The Pacific Coast Highway, an iconic symbol of California and vital transportation route, runs along the state’s coastline from Dana Point in Orange County to Leggett in Mendocino County. But this highway and hundreds of other permanent structures along the coast are at great risk for falling into the sea as the Pacific Ocean rises.
The questions of how much sea level rise we can expect, how we balance public and private concerns in addressing coastal changes, and how we can reduce the chances of even more catastrophic sea level rise were at center stage during a Zócalo/UCLA Downtown event titled “What Will California’s Coastline Look Like in 2100?” The event, moderated by Rosanna Xia, environment reporter for the Los Angeles Times, took place before a standing-room only audience at the National Center for the Preservation for Democracy.
Xia opened the event by asking: Why is the sea rising?
Professor of Atmospheric and Oceanic Sciences Alex Hall, director of the UCLA Center for Climate Science, broke down the causes of sea level rise over the past century by percentage: 45 percent of the rise has occurred because the ice sheets and mountain glaciers are melting. Another 45 percent is because, as the ocean has warmed, “thermal expansion of sea water” has occurred, literally expanding the size of the ocean.
“The final 10 percent,” Hall said, “comes from the drawdown of aquifers,” from which we draw water to irrigate crops. This water that once was underground instead ends up in streams and rivers that flow into the ocean.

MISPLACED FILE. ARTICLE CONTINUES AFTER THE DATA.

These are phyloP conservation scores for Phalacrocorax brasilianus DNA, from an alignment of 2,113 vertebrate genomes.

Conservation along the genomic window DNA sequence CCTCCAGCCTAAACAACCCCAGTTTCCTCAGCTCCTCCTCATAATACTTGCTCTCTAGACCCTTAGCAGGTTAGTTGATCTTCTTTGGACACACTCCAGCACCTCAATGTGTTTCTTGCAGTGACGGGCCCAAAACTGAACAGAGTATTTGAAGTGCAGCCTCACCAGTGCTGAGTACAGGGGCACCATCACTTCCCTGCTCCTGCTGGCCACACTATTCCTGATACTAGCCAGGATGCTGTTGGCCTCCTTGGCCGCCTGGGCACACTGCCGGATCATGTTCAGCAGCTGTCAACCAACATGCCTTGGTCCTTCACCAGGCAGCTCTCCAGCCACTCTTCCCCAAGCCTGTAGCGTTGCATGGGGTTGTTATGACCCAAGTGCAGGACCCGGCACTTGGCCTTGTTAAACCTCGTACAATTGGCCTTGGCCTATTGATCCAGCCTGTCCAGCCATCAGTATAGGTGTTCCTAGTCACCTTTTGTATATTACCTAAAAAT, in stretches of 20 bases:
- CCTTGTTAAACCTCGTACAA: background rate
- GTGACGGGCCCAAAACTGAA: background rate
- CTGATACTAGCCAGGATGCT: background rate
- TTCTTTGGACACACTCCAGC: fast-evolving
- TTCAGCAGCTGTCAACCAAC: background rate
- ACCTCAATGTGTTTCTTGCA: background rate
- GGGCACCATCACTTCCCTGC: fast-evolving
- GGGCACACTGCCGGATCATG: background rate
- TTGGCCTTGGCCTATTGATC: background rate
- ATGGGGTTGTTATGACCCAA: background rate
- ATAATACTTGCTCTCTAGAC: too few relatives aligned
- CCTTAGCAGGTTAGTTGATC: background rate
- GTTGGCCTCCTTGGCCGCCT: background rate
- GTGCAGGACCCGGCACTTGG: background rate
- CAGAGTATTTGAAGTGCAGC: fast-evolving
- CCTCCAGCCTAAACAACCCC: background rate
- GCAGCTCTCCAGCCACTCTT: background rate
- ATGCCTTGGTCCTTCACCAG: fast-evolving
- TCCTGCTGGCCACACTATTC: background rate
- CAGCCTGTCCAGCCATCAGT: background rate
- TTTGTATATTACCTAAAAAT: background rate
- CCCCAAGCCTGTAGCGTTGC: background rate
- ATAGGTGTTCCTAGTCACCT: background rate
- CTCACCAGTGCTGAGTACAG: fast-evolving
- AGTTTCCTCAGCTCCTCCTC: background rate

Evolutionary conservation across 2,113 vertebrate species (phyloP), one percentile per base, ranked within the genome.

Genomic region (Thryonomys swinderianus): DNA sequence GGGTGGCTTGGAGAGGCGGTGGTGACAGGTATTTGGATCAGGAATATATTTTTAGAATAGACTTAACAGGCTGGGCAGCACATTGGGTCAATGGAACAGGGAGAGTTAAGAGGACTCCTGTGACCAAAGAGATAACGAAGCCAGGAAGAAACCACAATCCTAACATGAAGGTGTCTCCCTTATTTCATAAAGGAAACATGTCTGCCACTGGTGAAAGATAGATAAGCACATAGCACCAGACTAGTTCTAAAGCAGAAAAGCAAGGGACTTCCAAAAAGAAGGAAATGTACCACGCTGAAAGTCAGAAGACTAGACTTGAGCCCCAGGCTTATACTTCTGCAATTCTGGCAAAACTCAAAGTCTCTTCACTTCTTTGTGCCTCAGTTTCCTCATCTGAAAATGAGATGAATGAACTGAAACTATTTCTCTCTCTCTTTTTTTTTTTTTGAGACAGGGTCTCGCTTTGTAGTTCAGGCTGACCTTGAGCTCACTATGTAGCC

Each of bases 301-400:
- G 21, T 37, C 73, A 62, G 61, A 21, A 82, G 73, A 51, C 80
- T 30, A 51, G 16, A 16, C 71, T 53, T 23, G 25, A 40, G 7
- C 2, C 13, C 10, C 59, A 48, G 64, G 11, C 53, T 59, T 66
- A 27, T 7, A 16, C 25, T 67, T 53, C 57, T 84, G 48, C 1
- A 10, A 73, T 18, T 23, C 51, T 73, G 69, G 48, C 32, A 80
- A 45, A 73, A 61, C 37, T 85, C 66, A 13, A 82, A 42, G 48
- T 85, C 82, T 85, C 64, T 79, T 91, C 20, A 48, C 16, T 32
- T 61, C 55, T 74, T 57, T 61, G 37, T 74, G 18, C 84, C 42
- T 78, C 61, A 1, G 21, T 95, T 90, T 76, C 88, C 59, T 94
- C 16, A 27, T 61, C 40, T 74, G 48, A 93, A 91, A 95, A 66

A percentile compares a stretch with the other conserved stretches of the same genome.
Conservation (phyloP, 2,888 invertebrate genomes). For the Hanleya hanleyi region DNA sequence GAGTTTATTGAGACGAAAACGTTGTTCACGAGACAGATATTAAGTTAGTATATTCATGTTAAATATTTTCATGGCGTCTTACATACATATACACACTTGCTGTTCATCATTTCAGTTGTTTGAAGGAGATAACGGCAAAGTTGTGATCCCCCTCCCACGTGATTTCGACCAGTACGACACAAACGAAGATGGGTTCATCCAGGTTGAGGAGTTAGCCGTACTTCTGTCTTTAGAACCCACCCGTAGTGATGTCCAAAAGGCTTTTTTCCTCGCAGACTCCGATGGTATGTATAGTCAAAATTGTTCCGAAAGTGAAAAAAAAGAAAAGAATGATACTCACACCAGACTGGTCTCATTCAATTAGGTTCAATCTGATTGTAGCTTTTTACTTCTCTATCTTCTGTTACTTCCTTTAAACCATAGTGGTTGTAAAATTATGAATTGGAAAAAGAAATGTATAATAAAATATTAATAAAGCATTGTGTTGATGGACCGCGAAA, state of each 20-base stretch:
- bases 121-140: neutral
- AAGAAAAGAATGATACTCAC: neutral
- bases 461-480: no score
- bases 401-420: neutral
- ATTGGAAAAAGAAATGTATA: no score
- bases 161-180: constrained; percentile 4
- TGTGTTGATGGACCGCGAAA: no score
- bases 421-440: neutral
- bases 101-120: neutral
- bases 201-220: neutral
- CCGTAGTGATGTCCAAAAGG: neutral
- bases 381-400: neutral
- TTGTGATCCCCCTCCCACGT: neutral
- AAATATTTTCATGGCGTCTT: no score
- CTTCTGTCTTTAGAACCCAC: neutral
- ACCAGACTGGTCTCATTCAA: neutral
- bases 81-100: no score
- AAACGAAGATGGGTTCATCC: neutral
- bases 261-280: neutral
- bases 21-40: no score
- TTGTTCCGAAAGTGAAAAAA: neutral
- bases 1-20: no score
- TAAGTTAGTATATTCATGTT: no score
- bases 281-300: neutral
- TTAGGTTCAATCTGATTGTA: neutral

By 2100, Hall said, we can “anticipate probably around 2 feet of sea level rise.” However, he warned, that number is conservative, and if the water underneath the ice sheets continues to warm and the ice sheets melt completely, sea levels would rise by 11 feet. While this worst-case scenario is unlikely, “we are really courting catastrophe by continuing to emit greenhouse gases” Hall said.
As the sea level rises, all of this water has no place to go but inland. Xia asked: What is “getting squeezed out” as the water rises?
Sean B. Hecht, co-executive director of the Emmett Institute on Climate Change and the Environment at the UCLA School of Law, explained that dune and beach ecosystems naturally migrate inland as the water rises. But if there are “hardened infrastructures” in place—things like highways, sea walls, and homes—this natural migration process can’t happen. And so homes and highways themselves become vulnerable.
In California, as sea level rise changes the profile and location of the beach, that can change people’s property under our laws. The state’s public trust doctrine, Hecht explained, says “that anything from pretty much where the wet sand meets the dry sand towards the sea is held in trust for the public, and is owned by the public.” So when that line moves, property lines, and public access, also shift.